What the SEC Mandatory Climate Disclosures mean for your company

The SEC passes Mandatory Climate Disclosure Requirements

What the SEC Mandatory Climate Disclosures mean for your company

After two years of deliberation, the SEC finally voted in favor of adopting a paired down version of their originally proposed Mandatory Climate Disclosures. The final rules require publicly traded companies to report their climate-related risks along with their governance and processes to manage them.

Companies with revenue over $75M will be required to disclose Scope 1 and Scope 2 emissions when they are deemed material. As there is no hard and fast threshold for materiality, this is seen as a potential loophole and the lack of a Scope 3 emissions disclosure requirement is a significant weakening of the originally proposed rules. For public and private companies with revenue over $1B who operate in California, however, they will still have to report on Scope 3 emissions by 2027 to comply with Senate Bill 253 (SB 253).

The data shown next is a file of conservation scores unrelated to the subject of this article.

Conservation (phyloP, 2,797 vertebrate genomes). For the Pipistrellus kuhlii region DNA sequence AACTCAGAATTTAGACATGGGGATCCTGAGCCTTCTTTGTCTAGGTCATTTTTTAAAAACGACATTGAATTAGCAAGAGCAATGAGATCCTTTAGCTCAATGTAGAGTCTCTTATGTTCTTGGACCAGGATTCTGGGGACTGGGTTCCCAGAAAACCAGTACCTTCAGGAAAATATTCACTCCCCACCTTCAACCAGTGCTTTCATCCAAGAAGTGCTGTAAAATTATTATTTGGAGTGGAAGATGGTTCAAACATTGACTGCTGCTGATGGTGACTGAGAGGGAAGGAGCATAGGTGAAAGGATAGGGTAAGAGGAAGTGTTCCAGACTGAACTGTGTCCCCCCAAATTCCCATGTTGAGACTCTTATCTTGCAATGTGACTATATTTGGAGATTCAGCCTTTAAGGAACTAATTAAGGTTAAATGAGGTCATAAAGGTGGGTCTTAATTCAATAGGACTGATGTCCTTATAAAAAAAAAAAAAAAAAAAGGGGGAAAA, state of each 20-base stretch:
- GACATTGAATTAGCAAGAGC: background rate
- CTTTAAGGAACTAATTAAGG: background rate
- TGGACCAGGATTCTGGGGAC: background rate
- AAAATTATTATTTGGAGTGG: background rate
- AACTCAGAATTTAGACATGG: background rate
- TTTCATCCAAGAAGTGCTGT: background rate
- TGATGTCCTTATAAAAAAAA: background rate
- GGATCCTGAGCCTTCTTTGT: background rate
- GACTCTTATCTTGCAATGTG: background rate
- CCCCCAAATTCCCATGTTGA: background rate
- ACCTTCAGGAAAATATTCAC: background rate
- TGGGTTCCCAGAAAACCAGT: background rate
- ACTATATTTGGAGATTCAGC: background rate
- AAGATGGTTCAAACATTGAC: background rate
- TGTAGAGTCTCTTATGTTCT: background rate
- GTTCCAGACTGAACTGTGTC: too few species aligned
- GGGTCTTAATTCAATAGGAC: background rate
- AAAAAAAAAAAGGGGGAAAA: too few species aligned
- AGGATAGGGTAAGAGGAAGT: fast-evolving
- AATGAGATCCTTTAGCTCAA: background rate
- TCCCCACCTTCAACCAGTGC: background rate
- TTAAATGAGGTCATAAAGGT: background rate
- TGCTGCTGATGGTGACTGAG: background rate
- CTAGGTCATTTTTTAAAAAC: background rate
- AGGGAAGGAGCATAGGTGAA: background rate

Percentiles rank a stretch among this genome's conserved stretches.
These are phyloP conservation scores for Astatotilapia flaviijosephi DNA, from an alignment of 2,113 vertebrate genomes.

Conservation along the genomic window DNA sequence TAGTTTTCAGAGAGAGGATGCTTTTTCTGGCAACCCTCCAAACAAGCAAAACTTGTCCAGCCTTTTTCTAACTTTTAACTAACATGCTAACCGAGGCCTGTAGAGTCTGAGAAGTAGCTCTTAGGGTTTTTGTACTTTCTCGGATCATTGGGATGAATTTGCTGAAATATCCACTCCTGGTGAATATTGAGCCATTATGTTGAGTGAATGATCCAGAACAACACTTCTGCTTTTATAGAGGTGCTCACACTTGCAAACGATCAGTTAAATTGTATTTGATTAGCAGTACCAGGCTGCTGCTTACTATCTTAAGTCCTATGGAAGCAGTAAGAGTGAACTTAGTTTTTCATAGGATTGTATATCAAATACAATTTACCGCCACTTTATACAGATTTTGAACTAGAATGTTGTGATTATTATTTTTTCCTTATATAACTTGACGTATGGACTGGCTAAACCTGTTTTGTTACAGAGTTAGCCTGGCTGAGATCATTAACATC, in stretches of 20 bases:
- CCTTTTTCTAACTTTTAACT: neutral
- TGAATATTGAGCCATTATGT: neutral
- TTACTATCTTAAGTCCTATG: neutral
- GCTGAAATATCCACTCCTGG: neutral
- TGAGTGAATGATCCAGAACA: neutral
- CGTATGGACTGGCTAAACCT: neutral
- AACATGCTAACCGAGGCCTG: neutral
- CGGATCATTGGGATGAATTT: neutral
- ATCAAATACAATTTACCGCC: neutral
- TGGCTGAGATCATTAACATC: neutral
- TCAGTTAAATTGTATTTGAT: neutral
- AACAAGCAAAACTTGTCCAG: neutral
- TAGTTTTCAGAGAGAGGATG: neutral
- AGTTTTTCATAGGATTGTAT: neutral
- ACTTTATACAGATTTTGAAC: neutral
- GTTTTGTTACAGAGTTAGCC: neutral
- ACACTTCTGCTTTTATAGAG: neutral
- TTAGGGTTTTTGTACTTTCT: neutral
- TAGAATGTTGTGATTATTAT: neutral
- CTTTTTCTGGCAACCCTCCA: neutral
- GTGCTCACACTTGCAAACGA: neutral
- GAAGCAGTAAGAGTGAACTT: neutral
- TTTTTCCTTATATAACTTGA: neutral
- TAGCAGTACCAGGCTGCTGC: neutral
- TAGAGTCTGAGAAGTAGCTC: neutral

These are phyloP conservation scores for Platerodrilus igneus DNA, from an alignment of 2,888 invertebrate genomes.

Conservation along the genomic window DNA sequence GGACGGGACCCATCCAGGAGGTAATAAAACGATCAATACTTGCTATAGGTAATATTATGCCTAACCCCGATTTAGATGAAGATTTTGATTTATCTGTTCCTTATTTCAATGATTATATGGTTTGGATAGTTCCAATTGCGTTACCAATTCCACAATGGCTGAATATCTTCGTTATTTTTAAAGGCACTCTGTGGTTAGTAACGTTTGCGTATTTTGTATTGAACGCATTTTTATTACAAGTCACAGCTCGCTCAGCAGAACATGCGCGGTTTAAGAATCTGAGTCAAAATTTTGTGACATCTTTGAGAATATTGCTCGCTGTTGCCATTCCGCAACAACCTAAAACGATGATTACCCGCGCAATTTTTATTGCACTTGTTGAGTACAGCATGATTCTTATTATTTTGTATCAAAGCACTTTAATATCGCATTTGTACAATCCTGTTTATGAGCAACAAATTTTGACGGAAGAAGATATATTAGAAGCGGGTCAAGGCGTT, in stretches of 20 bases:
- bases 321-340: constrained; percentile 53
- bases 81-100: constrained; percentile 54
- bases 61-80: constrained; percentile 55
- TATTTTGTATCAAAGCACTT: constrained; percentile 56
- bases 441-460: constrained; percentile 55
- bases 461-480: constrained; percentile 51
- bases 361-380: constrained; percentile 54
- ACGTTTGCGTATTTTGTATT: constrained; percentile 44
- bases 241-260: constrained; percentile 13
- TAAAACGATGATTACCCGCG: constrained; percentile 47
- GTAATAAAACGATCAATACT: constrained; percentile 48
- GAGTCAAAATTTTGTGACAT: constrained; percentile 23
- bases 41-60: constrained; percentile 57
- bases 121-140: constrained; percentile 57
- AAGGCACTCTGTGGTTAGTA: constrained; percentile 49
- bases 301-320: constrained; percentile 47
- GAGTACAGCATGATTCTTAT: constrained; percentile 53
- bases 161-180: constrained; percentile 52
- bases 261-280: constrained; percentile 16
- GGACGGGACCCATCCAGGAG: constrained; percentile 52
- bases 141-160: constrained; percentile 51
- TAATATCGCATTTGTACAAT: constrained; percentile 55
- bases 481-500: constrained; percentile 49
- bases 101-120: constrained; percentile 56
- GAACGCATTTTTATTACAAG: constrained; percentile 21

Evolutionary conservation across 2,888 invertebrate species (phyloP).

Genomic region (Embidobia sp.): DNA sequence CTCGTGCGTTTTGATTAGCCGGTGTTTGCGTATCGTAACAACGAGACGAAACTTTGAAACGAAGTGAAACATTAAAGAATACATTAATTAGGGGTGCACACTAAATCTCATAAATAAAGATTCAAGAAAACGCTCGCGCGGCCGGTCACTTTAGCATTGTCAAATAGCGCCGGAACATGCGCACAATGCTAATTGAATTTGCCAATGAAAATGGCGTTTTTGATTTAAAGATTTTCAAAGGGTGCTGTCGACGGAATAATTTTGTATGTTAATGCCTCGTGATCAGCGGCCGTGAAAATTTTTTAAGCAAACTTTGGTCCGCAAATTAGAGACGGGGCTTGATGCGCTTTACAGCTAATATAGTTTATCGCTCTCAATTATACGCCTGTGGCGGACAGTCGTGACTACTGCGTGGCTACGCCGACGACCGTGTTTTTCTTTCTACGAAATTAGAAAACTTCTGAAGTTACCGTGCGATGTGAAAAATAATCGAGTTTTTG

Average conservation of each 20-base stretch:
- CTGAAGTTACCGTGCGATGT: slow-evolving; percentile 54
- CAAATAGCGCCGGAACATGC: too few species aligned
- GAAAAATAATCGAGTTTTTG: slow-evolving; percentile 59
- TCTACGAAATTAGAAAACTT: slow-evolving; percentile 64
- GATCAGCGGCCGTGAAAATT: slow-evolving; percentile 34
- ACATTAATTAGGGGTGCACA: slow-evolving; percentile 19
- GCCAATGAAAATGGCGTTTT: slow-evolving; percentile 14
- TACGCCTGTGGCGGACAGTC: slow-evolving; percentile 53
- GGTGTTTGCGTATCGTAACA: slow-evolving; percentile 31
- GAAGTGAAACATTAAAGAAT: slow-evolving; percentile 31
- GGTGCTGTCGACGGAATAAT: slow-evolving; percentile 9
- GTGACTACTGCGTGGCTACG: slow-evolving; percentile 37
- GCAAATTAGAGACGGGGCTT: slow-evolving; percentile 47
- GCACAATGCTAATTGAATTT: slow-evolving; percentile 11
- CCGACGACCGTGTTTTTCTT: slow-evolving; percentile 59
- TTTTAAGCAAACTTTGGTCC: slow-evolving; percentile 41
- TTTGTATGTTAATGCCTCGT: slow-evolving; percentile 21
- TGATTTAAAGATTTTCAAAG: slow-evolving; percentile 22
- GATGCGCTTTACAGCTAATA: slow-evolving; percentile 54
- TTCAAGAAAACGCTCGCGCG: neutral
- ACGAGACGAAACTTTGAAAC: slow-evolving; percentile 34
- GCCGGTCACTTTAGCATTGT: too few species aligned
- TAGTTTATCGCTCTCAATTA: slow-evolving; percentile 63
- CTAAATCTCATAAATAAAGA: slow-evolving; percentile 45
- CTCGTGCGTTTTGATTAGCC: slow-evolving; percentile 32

The new SEC rules require Scope 1 and 2 emissions disclosures starting in the second quarter report of 2025 while California’s SB 253 will require Scope 1 and 2 emissions disclosures starting in 2026.

The SEC requires companies to report on material expenditures to mitigate risks, achieve annual progress toward targets and goals along with the capital costs, expenses, charges and losses resulting from severe weather events. Already, more than half of S&P 500 companies report their climate risks in their annual report and 71% report their Scope 1 and 2 emissions but, as of 2022, only 28% of S&P MidCap 400 companies disclose their emissions and the vast majority of small business do not. The challenge will be not only for SMEs to report but to achieve emissions reductions.

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